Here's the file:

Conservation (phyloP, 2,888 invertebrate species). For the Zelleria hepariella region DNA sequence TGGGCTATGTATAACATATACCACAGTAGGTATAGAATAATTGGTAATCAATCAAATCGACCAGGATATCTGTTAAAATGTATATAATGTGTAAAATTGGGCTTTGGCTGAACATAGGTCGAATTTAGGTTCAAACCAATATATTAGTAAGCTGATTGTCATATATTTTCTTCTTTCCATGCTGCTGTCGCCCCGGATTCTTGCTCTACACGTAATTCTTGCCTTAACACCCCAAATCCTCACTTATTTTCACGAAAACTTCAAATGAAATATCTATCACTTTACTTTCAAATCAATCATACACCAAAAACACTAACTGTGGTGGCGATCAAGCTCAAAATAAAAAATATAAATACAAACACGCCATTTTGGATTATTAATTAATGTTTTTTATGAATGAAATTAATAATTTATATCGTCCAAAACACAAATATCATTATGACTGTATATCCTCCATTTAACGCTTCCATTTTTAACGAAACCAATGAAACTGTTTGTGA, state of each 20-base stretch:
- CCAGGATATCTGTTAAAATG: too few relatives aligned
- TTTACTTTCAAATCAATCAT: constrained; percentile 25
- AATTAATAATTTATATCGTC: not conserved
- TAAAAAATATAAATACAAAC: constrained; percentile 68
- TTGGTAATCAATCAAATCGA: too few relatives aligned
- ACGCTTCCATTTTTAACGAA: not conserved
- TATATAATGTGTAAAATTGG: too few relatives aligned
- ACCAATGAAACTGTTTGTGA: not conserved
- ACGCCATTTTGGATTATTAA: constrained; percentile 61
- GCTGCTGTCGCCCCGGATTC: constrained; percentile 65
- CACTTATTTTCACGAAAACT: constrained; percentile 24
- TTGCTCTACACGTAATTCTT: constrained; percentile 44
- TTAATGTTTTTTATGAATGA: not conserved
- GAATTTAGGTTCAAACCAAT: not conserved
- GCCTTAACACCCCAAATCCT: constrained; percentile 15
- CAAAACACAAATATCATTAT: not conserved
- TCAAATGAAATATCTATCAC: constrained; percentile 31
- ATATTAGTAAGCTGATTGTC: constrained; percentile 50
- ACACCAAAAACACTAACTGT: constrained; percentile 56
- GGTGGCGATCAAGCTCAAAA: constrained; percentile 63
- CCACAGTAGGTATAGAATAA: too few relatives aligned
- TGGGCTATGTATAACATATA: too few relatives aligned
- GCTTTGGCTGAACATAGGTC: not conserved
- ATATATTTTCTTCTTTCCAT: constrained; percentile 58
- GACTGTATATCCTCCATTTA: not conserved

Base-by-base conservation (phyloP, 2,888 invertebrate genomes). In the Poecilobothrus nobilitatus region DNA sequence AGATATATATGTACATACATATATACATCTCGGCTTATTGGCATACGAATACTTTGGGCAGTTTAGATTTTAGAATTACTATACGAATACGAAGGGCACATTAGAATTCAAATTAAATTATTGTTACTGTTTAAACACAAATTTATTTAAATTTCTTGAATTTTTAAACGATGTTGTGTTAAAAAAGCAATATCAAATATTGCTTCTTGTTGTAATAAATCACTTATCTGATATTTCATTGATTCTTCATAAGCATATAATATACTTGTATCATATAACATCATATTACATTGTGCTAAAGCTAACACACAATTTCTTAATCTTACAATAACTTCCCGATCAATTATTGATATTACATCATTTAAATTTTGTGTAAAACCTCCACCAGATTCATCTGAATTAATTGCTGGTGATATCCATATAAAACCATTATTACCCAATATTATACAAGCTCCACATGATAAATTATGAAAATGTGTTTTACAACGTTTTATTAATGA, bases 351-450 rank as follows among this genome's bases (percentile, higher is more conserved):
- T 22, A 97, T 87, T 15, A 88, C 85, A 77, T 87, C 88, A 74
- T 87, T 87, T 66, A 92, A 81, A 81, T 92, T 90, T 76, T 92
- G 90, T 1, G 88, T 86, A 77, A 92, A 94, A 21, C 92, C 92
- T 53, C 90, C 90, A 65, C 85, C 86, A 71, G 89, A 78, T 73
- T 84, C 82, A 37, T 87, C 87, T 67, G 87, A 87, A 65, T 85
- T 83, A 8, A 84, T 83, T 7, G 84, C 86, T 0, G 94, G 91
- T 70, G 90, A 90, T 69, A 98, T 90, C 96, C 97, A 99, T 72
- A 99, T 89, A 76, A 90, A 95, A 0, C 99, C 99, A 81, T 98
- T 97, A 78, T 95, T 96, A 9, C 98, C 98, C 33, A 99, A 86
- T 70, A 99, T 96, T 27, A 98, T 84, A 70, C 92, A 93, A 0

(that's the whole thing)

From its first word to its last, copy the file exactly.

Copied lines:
Conservation (phyloP, 2,888 invertebrate species). For the Zelleria hepariella region DNA sequence TGGGCTATGTATAACATATACCACAGTAGGTATAGAATAATTGGTAATCAATCAAATCGACCAGGATATCTGTTAAAATGTATATAATGTGTAAAATTGGGCTTTGGCTGAACATAGGTCGAATTTAGGTTCAAACCAATATATTAGTAAGCTGATTGTCATATATTTTCTTCTTTCCATGCTGCTGTCGCCCCGGATTCTTGCTCTACACGTAATTCTTGCCTTAACACCCCAAATCCTCACTTATTTTCACGAAAACTTCAAATGAAATATCTATCACTTTACTTTCAAATCAATCATACACCAAAAACACTAACTGTGGTGGCGATCAAGCTCAAAATAAAAAATATAAATACAAACACGCCATTTTGGATTATTAATTAATGTTTTTTATGAATGAAATTAATAATTTATATCGTCCAAAACACAAATATCATTATGACTGTATATCCTCCATTTAACGCTTCCATTTTTAACGAAACCAATGAAACTGTTTGTGA, state of each 20-base stretch:
- CCAGGATATCTGTTAAAATG: too few relatives aligned
- TTTACTTTCAAATCAATCAT: constrained; percentile 25
- AATTAATAATTTATATCGTC: not conserved
- TAAAAAATATAAATACAAAC: constrained; percentile 68
- TTGGTAATCAATCAAATCGA: too few relatives aligned
- ACGCTTCCATTTTTAACGAA: not conserved
- TATATAATGTGTAAAATTGG: too few relatives aligned
- ACCAATGAAACTGTTTGTGA: not conserved
- ACGCCATTTTGGATTATTAA: constrained; percentile 61
- GCTGCTGTCGCCCCGGATTC: constrained; percentile 65
- CACTTATTTTCACGAAAACT: constrained; percentile 24
- TTGCTCTACACGTAATTCTT: constrained; percentile 44
- TTAATGTTTTTTATGAATGA: not conserved
- GAATTTAGGTTCAAACCAAT: not conserved
- GCCTTAACACCCCAAATCCT: constrained; percentile 15
- CAAAACACAAATATCATTAT: not conserved
- TCAAATGAAATATCTATCAC: constrained; percentile 31
- ATATTAGTAAGCTGATTGTC: constrained; percentile 50
- ACACCAAAAACACTAACTGT: constrained; percentile 56
- GGTGGCGATCAAGCTCAAAA: constrained; percentile 63
- CCACAGTAGGTATAGAATAA: too few relatives aligned
- TGGGCTATGTATAACATATA: too few relatives aligned
- GCTTTGGCTGAACATAGGTC: not conserved
- ATATATTTTCTTCTTTCCAT: constrained; percentile 58
- GACTGTATATCCTCCATTTA: not conserved

Base-by-base conservation (phyloP, 2,888 invertebrate genomes). In the Poecilobothrus nobilitatus region DNA sequence AGATATATATGTACATACATATATACATCTCGGCTTATTGGCATACGAATACTTTGGGCAGTTTAGATTTTAGAATTACTATACGAATACGAAGGGCACATTAGAATTCAAATTAAATTATTGTTACTGTTTAAACACAAATTTATTTAAATTTCTTGAATTTTTAAACGATGTTGTGTTAAAAAAGCAATATCAAATATTGCTTCTTGTTGTAATAAATCACTTATCTGATATTTCATTGATTCTTCATAAGCATATAATATACTTGTATCATATAACATCATATTACATTGTGCTAAAGCTAACACACAATTTCTTAATCTTACAATAACTTCCCGATCAATTATTGATATTACATCATTTAAATTTTGTGTAAAACCTCCACCAGATTCATCTGAATTAATTGCTGGTGATATCCATATAAAACCATTATTACCCAATATTATACAAGCTCCACATGATAAATTATGAAAATGTGTTTTACAACGTTTTATTAATGA, bases 351-450 rank as follows among this genome's bases (percentile, higher is more conserved):
- T 22, A 97, T 87, T 15, A 88, C 85, A 77, T 87, C 88, A 74
- T 87, T 87, T 66, A 92, A 81, A 81, T 92, T 90, T 76, T 92
- G 90, T 1, G 88, T 86, A 77, A 92, A 94, A 21, C 92, C 92
- T 53, C 90, C 90, A 65, C 85, C 86, A 71, G 89, A 78, T 73
- T 84, C 82, A 37, T 87, C 87, T 67, G 87, A 87, A 65, T 85
- T 83, A 8, A 84, T 83, T 7, G 84, C 86, T 0, G 94, G 91
- T 70, G 90, A 90, T 69, A 98, T 90, C 96, C 97, A 99, T 72
- A 99, T 89, A 76, A 90, A 95, A 0, C 99, C 99, A 81, T 98
- T 97, A 78, T 95, T 96, A 9, C 98, C 98, C 33, A 99, A 86
- T 70, A 99, T 96, T 27, A 98, T 84, A 70, C 92, A 93, A 0